May 07, 2021 1 min, 24 secs

With vaccination rates slowing even as local economies fully reopen, the job market is reorienting itself into a new normal that assumes the virus might linger for the foreseeable future — a shift that labor experts say requires investment in a wide swath of workers if their skills are to reflect this new reality.

In taking analysts by surprise, the labor market’s stumble served up a stark reminder of the gap that persists between the bounce-back in economic activity and the recovery of the labor market.

“The recovery and expansion phase of GDP began [but] we're still a long way from expansion in the labor market,” said Joseph LaVorgna, managing director and chief economist of the Americas at Natixis.

The Economic Policy Institute, a left-leaning think tank, said nearly 3 million more jobs would have been added if the current pre-pandemic pace of job creation had continued uninterrupted.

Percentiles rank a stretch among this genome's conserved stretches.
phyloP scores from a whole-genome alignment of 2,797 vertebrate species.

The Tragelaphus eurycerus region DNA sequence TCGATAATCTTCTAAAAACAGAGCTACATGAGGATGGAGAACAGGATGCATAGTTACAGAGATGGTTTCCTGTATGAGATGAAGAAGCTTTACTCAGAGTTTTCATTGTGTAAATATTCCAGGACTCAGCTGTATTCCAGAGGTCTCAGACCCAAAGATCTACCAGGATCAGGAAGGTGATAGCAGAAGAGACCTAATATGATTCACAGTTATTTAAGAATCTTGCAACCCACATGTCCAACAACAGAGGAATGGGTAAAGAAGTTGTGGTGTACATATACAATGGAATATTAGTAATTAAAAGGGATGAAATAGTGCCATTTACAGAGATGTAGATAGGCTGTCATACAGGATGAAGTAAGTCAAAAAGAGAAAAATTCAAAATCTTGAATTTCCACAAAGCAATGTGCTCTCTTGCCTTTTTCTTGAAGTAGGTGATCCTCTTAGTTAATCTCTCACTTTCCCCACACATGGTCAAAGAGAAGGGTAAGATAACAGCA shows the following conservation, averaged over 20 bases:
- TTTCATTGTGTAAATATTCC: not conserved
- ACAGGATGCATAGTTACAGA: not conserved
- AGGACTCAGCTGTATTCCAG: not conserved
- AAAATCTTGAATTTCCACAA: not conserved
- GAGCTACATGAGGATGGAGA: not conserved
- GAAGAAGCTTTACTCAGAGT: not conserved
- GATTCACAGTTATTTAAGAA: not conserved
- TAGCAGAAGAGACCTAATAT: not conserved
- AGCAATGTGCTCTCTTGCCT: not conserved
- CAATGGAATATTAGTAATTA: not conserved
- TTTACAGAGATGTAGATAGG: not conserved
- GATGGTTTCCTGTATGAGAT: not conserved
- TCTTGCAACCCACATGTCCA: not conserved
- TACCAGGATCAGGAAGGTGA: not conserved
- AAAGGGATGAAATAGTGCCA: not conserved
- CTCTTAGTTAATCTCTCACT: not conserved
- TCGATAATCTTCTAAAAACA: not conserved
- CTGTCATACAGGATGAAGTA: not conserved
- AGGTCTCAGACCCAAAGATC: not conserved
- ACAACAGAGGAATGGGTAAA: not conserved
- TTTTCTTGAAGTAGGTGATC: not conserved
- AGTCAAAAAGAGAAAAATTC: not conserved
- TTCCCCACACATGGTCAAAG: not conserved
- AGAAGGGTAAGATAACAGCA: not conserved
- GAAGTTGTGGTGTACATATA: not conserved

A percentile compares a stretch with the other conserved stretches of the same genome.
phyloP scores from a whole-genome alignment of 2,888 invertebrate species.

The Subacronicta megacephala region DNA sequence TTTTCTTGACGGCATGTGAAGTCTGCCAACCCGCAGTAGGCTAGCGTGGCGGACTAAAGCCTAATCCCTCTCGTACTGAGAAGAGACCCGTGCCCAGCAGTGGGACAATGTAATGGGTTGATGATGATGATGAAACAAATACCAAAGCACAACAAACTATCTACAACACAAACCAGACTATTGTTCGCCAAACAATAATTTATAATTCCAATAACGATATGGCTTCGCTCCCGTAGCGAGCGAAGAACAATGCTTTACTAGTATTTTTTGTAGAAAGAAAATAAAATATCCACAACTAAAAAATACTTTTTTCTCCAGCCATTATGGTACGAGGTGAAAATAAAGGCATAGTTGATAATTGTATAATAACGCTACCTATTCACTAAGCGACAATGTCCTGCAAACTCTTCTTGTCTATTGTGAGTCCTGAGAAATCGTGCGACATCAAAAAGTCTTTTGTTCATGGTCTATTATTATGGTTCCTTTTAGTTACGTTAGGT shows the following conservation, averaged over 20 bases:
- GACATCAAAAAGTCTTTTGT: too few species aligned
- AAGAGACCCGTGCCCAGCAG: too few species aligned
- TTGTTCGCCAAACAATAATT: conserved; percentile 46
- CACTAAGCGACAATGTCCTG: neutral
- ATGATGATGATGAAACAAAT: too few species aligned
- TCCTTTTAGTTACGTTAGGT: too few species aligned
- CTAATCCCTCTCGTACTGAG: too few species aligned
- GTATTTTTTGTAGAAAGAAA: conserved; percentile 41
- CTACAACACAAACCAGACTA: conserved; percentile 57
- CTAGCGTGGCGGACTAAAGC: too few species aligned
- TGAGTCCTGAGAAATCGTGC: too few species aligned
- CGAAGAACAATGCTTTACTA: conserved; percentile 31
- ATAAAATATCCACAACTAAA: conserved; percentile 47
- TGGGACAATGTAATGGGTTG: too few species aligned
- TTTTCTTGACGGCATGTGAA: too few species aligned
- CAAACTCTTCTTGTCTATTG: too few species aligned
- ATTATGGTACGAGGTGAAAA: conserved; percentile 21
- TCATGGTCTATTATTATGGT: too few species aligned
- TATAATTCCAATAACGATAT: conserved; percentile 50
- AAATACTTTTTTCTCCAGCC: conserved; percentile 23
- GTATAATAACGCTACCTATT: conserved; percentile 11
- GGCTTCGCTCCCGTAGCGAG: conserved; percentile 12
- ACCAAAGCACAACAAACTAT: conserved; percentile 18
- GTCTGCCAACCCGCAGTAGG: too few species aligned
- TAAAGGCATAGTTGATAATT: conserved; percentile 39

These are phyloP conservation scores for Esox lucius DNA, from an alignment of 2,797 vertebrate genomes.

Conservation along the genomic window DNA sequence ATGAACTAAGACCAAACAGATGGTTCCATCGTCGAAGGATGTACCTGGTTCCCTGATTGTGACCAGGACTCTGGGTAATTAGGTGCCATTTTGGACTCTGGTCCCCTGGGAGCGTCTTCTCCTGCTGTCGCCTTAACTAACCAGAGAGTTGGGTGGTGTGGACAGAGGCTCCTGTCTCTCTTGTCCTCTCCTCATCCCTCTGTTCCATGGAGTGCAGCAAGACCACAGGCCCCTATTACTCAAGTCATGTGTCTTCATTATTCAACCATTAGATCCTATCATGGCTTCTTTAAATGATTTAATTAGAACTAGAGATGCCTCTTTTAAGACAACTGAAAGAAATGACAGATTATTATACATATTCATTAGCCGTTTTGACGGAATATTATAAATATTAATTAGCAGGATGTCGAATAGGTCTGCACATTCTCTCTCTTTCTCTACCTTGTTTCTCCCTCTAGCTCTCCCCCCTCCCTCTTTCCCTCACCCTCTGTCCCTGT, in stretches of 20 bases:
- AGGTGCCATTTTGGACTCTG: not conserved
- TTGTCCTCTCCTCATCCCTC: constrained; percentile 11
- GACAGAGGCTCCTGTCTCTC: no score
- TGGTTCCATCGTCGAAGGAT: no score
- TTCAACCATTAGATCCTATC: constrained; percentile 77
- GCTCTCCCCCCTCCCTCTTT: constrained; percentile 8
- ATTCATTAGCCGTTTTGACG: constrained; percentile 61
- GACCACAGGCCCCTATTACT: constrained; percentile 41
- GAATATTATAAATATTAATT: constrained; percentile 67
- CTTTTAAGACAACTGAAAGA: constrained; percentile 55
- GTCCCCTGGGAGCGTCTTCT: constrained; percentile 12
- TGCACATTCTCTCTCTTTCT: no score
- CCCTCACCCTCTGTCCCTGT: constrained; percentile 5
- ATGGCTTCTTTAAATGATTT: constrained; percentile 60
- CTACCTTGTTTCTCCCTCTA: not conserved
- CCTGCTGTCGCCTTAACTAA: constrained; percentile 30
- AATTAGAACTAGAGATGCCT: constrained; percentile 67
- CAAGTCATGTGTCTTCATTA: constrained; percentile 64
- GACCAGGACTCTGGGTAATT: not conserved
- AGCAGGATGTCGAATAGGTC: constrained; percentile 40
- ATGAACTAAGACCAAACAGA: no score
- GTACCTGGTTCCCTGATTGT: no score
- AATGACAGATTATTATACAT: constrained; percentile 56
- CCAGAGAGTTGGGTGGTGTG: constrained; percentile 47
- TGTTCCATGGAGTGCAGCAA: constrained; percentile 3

“The K-shaped recovery we have observed so far still threatens to persist as many Americans on Main Street don’t benefit much from the large-scale monetary stimulus initiatives,” and the market gains that has elicited, said Steve Rick, chief economist at CUNA Mutual Group.

Experts said the prospect of investing more in the nation’s workforce as laid out in President Joe Biden’s economic recovery plans is the country’s best shot at replacing some of those jobs and having a qualified pool of labor to fill them.

More money for education and training, experts said, could help speed the return of marginalized populations back into labor market

Getting these discouraged workers off the sidelines, he said, will take a massive re-skilling initiative to reengage this pool of workers with the new economic reality


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